Research Catalog

The secret history of food : strange but true stories about the origins of everything we eat

Title
The secret history of food : strange but true stories about the origins of everything we eat / Matt Siegel.
Author
Siegel, Matt (Food writer),
Publication
  • New York, NY : Ecco, an imprint of HarperCollinsPublishers, [2021]
  • ©2021

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TextUse in libraryRequestJFE 21-4332Schwarzman Building - Main Reading Room 315

Details

Description
270 pages; 24 cm
Subjects
Genre/Form
History.
Bibliography (note)
  • Includes bibliographical references (pages 197-249) and index.
Contents
A history of swallowing -- Pie, progress, and Plymouth Rock -- Breakfast of champions -- Children of the corn -- Honey laundering -- The vanilla of society -- The ghosts of Cockaigne past -- The choices of a new generation -- Forbidden berries (or appetite for distraction) -- Attack of the killer tomatoes.
Call Number
JFE 21-4332
ISBN
  • 9780062973214
  • 0062973215
OCLC
1264409804
Author
Siegel, Matt (Food writer), author.
Title
The secret history of food : strange but true stories about the origins of everything we eat / Matt Siegel.
Publisher
New York, NY : Ecco, an imprint of HarperCollinsPublishers, [2021]
Copyright Date
©2021
Edition
First edition.
Type of Content
text
Type of Medium
unmediated
Type of Carrier
volume
Bibliography
Includes bibliographical references (pages 197-249) and index.
Summary
"Is Italian olive oil really Italian, or are we dipping our bread in lamp oil? Why are we masochistically drawn to foods that can hurt us, like hot peppers? Far from being a classic American dish, is apple pie actually . . . English? "As a species, we're hardwired to obsess over food," Matt Siegel explains as he sets out "to uncover the hidden side of everything we put in our mouths." Siegel also probes subjects ranging from the myths--and realities--of food as aphrodisiac, to how one of the rarest and most exotic spices in all the world (vanilla) became a synonym for uninspired sexual proclivities, to the role of food in fairy- and morality tales. He even makes a well-argued case for how ice cream helped defeat the Nazis. The Secret History of Food is a rich and satisfying exploration of the historical, cultural, scientific, sexual, and, yes, culinary subcultures of this most essential realm"--provided by publisher.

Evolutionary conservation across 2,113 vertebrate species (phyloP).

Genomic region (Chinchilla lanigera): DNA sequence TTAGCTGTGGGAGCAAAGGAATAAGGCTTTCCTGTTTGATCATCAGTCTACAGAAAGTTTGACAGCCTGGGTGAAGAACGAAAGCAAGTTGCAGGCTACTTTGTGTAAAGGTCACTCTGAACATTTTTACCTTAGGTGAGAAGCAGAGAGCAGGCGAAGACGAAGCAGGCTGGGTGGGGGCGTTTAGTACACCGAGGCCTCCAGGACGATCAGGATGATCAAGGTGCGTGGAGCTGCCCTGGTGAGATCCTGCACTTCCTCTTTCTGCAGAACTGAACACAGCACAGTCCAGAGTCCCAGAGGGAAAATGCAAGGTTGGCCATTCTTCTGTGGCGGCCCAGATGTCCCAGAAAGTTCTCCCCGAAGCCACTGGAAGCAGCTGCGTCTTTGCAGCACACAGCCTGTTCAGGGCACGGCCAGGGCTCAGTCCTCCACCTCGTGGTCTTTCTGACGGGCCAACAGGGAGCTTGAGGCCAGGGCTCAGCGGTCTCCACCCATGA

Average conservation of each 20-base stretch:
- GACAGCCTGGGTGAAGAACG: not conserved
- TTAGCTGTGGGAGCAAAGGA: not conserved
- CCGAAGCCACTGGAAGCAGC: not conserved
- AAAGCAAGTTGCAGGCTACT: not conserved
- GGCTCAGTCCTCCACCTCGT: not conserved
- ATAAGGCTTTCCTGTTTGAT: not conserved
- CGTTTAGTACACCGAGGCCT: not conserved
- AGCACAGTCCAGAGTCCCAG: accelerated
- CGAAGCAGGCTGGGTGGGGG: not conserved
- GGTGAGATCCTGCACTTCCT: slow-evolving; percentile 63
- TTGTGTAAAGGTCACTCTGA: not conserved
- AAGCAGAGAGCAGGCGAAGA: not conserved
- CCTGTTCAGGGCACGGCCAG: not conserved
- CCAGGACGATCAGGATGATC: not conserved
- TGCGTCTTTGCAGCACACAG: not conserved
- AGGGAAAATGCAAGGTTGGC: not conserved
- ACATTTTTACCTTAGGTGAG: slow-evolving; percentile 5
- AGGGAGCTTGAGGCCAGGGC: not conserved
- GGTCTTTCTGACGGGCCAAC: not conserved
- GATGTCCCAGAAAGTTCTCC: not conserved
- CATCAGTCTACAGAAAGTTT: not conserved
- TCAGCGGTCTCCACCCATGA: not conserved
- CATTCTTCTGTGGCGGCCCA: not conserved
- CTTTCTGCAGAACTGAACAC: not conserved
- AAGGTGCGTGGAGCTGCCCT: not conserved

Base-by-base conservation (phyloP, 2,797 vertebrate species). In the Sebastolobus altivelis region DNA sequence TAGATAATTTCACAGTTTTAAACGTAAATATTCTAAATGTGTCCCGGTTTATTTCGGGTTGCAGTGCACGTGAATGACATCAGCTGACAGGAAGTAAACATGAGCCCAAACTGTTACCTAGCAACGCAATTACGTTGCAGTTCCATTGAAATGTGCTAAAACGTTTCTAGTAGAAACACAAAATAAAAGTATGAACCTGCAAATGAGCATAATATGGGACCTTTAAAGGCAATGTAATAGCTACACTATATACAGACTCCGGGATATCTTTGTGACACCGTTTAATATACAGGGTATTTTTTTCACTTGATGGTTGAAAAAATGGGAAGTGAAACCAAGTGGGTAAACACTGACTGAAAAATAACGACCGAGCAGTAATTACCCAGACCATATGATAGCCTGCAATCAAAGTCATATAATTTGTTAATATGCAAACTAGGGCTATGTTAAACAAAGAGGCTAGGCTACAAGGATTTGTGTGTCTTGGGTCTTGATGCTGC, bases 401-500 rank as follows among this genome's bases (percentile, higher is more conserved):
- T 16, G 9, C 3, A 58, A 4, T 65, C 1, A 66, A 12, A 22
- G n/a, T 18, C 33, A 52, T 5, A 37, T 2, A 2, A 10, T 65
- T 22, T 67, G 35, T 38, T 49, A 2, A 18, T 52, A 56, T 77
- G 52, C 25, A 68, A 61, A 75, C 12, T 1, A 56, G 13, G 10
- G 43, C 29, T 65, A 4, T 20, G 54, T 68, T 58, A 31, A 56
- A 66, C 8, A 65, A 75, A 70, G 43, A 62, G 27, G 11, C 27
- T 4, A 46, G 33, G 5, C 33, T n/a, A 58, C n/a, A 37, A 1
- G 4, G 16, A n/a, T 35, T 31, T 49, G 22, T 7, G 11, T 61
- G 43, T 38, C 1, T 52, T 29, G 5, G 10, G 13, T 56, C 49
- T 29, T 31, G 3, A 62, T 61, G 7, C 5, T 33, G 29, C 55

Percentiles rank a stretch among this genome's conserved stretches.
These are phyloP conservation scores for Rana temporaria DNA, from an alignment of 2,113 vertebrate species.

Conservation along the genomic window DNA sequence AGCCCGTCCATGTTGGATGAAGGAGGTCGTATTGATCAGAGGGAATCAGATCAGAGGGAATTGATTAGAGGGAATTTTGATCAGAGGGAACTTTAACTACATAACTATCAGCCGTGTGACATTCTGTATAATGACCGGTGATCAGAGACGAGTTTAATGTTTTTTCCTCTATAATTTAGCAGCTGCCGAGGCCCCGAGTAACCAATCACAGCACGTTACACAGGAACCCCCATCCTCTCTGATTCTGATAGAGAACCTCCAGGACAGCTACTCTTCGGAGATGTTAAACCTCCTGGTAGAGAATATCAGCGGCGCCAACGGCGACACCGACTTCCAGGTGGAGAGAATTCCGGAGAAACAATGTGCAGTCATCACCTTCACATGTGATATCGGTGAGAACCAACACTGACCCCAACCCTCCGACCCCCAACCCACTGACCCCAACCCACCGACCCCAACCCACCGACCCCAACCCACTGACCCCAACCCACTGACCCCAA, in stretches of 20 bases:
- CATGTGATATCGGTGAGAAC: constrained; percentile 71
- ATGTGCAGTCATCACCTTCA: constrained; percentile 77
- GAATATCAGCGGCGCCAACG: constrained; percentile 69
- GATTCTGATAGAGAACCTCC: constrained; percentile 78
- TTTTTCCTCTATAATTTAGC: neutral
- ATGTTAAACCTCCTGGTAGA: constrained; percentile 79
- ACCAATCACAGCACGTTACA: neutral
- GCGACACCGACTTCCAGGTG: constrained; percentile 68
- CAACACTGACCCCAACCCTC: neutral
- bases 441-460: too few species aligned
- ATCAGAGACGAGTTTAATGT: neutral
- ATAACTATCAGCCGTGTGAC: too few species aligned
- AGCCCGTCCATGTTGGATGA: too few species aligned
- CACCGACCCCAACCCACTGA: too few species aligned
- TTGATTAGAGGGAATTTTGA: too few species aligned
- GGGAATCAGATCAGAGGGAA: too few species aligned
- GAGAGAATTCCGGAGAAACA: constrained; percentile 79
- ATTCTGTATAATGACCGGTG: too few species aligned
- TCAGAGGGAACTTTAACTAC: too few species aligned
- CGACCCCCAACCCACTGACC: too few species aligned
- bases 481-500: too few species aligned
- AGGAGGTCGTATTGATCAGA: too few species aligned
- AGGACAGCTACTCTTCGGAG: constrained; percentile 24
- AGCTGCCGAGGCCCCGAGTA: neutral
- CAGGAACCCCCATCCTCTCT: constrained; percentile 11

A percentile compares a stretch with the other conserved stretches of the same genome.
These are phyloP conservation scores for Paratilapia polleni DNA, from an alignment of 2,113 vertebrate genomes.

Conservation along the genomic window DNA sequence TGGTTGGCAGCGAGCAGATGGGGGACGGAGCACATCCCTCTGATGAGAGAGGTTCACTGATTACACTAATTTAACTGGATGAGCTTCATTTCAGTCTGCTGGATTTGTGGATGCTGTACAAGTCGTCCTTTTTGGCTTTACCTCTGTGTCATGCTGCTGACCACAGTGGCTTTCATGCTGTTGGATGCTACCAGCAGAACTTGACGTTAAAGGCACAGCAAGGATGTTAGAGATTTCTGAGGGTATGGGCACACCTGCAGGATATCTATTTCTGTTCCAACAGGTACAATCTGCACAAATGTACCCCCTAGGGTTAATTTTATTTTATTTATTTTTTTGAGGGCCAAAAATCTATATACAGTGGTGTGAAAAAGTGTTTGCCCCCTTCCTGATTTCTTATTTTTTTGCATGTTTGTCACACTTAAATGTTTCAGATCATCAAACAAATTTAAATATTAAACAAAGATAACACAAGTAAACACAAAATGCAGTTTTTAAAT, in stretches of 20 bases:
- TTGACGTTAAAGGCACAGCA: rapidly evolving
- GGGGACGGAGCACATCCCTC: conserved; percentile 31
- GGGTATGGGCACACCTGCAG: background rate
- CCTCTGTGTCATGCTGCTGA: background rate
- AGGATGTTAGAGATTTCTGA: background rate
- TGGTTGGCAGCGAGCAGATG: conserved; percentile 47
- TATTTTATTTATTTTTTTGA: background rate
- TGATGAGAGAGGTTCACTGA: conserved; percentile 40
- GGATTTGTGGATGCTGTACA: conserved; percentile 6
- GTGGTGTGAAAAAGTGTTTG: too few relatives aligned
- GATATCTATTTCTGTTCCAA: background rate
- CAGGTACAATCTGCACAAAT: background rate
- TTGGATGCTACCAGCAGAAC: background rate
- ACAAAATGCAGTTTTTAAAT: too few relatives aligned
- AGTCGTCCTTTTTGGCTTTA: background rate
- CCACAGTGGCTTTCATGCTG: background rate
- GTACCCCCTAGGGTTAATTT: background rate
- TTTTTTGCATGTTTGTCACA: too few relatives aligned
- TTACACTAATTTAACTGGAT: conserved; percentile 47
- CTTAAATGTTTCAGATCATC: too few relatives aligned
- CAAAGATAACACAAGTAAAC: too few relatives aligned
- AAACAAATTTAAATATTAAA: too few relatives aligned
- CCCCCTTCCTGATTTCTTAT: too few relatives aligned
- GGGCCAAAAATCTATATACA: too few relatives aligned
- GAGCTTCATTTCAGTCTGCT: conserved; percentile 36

Exploring cultural, scientific, sexual, and culinary substructures, this essential read for all foodies, at turns both funny and fascinating, looks at the little-known history surrounding food.
Research Call Number
JFE 21-4332
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